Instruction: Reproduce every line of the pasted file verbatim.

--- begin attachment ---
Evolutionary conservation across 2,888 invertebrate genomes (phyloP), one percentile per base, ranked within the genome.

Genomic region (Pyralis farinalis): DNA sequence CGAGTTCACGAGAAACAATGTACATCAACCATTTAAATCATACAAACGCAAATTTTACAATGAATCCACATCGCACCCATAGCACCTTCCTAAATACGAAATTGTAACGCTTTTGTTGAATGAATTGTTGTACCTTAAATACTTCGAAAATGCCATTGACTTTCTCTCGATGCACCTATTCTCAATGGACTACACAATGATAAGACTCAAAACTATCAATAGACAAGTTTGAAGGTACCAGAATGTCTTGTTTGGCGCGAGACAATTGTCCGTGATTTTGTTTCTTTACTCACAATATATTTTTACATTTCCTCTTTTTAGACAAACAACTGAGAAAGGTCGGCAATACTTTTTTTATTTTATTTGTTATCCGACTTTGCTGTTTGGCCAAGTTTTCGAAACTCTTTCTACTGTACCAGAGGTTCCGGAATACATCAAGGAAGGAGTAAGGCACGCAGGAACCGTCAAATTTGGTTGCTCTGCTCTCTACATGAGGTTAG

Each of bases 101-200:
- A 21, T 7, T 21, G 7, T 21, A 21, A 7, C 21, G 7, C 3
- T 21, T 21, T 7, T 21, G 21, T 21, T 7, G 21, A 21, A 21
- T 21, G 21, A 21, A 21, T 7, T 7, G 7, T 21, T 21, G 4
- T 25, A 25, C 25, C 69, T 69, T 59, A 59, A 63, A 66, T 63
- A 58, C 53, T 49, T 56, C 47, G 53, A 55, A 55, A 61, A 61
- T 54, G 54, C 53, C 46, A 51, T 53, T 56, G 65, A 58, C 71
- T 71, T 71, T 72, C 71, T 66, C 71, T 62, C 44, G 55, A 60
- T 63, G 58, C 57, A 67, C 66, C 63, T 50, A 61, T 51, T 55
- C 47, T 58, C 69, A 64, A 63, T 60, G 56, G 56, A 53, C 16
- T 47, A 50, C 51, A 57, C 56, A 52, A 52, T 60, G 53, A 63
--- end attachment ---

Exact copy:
Evolutionary conservation across 2,888 invertebrate genomes (phyloP), one percentile per base, ranked within the genome.

Genomic region (Pyralis farinalis): DNA sequence CGAGTTCACGAGAAACAATGTACATCAACCATTTAAATCATACAAACGCAAATTTTACAATGAATCCACATCGCACCCATAGCACCTTCCTAAATACGAAATTGTAACGCTTTTGTTGAATGAATTGTTGTACCTTAAATACTTCGAAAATGCCATTGACTTTCTCTCGATGCACCTATTCTCAATGGACTACACAATGATAAGACTCAAAACTATCAATAGACAAGTTTGAAGGTACCAGAATGTCTTGTTTGGCGCGAGACAATTGTCCGTGATTTTGTTTCTTTACTCACAATATATTTTTACATTTCCTCTTTTTAGACAAACAACTGAGAAAGGTCGGCAATACTTTTTTTATTTTATTTGTTATCCGACTTTGCTGTTTGGCCAAGTTTTCGAAACTCTTTCTACTGTACCAGAGGTTCCGGAATACATCAAGGAAGGAGTAAGGCACGCAGGAACCGTCAAATTTGGTTGCTCTGCTCTCTACATGAGGTTAG

Each of bases 101-200:
- A 21, T 7, T 21, G 7, T 21, A 21, A 7, C 21, G 7, C 3
- T 21, T 21, T 7, T 21, G 21, T 21, T 7, G 21, A 21, A 21
- T 21, G 21, A 21, A 21, T 7, T 7, G 7, T 21, T 21, G 4
- T 25, A 25, C 25, C 69, T 69, T 59, A 59, A 63, A 66, T 63
- A 58, C 53, T 49, T 56, C 47, G 53, A 55, A 55, A 61, A 61
- T 54, G 54, C 53, C 46, A 51, T 53, T 56, G 65, A 58, C 71
- T 71, T 71, T 72, C 71, T 66, C 71, T 62, C 44, G 55, A 60
- T 63, G 58, C 57, A 67, C 66, C 63, T 50, A 61, T 51, T 55
- C 47, T 58, C 69, A 64, A 63, T 60, G 56, G 56, A 53, C 16
- T 47, A 50, C 51, A 57, C 56, A 52, A 52, T 60, G 53, A 63